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Tech Lab

Shopkick app draws traditional retailers

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By Hiawatha Bray
Globe Staff / June 30, 2011

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A trip to the mall? No thanks. They’re too loud and too costly. Better to stay home and shop online.

What’s that? You’ll pay me to go to the mall? Well, that’s another story. Indeed, it’s the business model behind Shopkick, one of the most interesting shopping apps around. Available for free for Apple Inc.’s iPhones or for phones running Google Inc.’s Android operating system, Shopkick is a different kind of shopping loyalty service. Lots of us carry a plastic loyalty card that earns extra discounts at a favorite supermarket. Shopkick uses smartphone technology to keep track of your visits to many different retailers. Through Shopkick, the store can offer you special discounts that flash on your smartphone screen. But Shopkick also tempts you with benefit points, called “kicks,’’ that you get just for visiting the store, even if you don’t spend a dime.

The idea is to retrain Internet-savvy shoppers to spend more time and money at brick-and-mortar stores. That’s a traditional retailer’s dream, which is why so many major companies have bought into the Shopkick system, including Wal-Mart, Target, Best Buy, Sears, Home Depot, Stop & Shop, and lots more.

One of Shopkick’s coolest features is based on some delightfully geeky technology. Drop in at Best Buy with the Shopkick app running on your phone. Walk through the door and wait for a few seconds. With a happy little jingle, the phone informs you that you’ve gotten 60 kicks just for crossing the threshold.

GPS signals usually won’t penetrate buildings, so how does it know where you are? Shopkick has persuaded Best Buy and other merchants to install a network of small speakers that broadcast high-frequency sound, the kind that’s too high-pitched for human ears. I don’t know whether dogs can hear it, but the microphone in a smartphone can pick it up. The sound tells the Shopkick app that you’re inside the local Best Buy, and so you get your reward. You can collect kicks this way once a day, so Shopkick gives users a reason for return visits.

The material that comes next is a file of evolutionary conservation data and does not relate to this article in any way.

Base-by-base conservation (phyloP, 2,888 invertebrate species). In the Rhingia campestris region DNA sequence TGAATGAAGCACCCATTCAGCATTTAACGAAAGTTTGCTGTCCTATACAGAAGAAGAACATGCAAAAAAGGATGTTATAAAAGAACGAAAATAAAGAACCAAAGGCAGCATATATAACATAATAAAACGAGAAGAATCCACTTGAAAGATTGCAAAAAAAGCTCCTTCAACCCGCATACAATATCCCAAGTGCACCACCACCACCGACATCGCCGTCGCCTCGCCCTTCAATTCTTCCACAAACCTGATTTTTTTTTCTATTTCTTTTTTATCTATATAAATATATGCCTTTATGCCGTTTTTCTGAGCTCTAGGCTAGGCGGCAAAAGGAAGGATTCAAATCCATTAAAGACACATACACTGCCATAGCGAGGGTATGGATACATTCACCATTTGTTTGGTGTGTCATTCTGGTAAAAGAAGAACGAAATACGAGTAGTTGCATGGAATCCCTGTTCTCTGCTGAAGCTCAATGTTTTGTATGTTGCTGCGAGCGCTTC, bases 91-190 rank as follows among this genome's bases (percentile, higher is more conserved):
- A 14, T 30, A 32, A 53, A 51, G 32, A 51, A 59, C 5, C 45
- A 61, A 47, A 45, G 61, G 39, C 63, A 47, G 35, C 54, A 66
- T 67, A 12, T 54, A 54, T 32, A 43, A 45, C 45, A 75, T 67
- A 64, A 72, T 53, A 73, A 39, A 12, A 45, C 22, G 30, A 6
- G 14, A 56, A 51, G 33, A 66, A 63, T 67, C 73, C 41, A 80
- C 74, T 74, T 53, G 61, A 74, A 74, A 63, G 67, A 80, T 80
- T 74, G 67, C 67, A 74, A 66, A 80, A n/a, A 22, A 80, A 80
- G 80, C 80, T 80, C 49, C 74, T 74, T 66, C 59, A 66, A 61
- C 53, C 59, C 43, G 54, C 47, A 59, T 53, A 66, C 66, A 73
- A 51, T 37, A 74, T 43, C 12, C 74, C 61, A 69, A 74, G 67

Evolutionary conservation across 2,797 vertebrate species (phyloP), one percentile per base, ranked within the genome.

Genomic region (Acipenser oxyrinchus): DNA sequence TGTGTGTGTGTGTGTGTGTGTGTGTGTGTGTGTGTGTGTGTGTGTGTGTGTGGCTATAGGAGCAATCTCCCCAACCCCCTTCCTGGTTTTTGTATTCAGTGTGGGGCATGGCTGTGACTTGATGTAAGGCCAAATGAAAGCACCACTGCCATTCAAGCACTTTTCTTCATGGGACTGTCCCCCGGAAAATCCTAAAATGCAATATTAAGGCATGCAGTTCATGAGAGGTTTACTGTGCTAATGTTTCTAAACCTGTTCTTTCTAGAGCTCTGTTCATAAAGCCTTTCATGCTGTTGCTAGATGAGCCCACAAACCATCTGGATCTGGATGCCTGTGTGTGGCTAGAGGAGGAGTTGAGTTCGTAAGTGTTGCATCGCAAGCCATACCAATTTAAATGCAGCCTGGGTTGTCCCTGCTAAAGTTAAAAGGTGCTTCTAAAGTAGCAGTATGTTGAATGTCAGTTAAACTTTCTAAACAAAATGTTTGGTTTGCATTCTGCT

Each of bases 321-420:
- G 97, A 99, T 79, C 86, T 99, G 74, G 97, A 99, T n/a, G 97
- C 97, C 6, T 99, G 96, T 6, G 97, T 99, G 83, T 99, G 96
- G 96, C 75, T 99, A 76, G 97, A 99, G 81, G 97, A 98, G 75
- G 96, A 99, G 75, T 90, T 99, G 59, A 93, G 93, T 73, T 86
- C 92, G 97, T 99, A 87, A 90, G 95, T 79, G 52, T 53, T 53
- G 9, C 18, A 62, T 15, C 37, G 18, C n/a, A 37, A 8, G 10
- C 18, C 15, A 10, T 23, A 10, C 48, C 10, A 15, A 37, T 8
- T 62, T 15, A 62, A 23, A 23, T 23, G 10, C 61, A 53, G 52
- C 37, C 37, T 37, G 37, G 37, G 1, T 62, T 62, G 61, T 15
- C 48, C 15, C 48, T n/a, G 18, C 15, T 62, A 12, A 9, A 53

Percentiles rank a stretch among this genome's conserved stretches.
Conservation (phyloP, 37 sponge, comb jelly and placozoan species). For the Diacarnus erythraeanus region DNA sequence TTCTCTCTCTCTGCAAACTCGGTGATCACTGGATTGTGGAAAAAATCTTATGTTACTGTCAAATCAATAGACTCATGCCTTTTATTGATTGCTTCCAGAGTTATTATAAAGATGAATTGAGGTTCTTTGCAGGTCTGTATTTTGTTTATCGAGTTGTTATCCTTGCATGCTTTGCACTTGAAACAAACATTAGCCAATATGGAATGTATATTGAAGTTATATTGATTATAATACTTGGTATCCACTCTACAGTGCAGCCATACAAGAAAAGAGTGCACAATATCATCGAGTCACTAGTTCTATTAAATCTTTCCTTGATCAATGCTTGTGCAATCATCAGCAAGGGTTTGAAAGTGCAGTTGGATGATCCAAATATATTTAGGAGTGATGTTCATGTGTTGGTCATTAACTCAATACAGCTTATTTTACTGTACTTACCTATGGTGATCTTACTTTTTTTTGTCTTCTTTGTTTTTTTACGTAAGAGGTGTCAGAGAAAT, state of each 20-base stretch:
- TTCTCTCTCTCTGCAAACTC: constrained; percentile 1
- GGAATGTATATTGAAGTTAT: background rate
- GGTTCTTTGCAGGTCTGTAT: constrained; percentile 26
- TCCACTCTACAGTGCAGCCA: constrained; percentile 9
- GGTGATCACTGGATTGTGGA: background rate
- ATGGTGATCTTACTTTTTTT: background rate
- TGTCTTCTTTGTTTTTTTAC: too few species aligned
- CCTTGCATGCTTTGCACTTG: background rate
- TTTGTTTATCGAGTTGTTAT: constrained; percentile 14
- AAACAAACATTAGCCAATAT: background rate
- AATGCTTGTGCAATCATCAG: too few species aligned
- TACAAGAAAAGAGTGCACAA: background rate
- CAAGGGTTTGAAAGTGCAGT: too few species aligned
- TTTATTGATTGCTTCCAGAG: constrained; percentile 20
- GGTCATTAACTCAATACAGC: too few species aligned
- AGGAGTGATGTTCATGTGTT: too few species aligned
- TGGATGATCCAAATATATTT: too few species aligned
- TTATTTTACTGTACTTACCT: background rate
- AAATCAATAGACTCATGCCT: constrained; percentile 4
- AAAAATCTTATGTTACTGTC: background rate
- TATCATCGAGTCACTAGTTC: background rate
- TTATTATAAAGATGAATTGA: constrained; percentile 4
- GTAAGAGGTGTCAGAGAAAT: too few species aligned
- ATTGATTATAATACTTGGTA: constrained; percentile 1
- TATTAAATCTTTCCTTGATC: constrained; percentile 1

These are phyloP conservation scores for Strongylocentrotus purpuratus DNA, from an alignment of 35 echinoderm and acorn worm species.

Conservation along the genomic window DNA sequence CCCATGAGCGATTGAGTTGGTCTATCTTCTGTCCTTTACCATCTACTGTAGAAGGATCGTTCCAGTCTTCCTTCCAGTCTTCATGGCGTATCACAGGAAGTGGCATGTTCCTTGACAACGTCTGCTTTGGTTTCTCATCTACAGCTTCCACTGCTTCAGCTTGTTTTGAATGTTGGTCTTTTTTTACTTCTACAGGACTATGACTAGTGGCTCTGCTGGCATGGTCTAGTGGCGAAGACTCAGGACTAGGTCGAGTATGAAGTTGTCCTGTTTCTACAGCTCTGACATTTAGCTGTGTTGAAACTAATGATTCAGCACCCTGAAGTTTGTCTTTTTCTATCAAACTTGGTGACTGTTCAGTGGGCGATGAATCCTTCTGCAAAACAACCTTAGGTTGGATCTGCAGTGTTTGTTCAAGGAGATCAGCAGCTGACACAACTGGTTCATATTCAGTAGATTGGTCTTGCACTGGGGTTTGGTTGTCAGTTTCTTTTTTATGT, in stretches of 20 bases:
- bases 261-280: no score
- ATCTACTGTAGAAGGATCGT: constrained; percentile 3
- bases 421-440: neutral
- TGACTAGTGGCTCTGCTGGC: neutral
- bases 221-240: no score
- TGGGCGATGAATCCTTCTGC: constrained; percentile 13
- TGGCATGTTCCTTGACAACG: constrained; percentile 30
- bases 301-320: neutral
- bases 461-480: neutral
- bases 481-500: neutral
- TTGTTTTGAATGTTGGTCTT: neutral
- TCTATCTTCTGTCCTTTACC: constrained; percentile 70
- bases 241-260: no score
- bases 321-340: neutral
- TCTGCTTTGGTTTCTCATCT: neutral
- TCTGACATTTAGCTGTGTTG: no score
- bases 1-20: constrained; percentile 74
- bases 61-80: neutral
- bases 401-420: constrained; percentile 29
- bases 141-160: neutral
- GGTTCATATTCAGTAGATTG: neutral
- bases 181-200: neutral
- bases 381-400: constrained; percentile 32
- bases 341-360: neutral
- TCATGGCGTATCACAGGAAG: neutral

The app uses the same location technology to reward you for wandering the aisles. For example, if you walk to the Best Buy video game department, you get 20 kicks, and 20 more for strolling over to digital imaging. The ultrasonic system is precise enough to track you as you go.

I learned about Shopkick from a local tech executive who confidently told me that its ultrasonic location technology wouldn’t work. Actually, it does, though not perfectly. On one visit, a stroll to the imaging department produced no points. But overall, it’s surprisingly effective.

You can get more kicks with help from the phone’s camera. Just scan the bar codes of certain items. Sometimes getting rewards this way requires making a purchase. For instance, at the 16 Simon Malls in Massachusetts, such as the South Shore Plaza in Braintree, you can get 200 kicks by purchasing an American Express gift card, then scanning its bar code.

But many such offers cost nothing. For instance, at Best Buy I picked up 10 kicks just for scanning the bar code on a Hewlett-Packard Co. inkjet printer; at Target, I got a bunch more by scanning the new Lego Pirates of the Caribbean video game. Such offers are designed to turn shopping into a sort of treasure hunt, where you enter stores you might otherwise never visit, and check out items you didn’t think you’d want.

Again, the technology can stumble; Shopkick requires a decent cellphone signal, and that can sometimes be a problem in malls. The Target at South Shore Plaza is in the basement; after scanning an item, I had to run to the front door to collect kicks.

Collect enough kicks, and you can turn them in for a variety of goodies. I’m still trying to get up to 400; that will entitle me to a $25 gift certificate from Restaurant.com. Other offers include gift cards from various retailers, movie tickets, or my favorite: a round-the-world cruise for a mere 6,250,000 kicks.

Shopkick’s not quite tempting enough to turn me into a mall rat. But I could see firing it up during my routine visits to Stop & Shop, where I picked up a few kicks just by scanning a package of string cheese. And if you’re already a habitual shopper, now you can get paid for it.

Hiawatha Bray can be reached at bray@globe.com.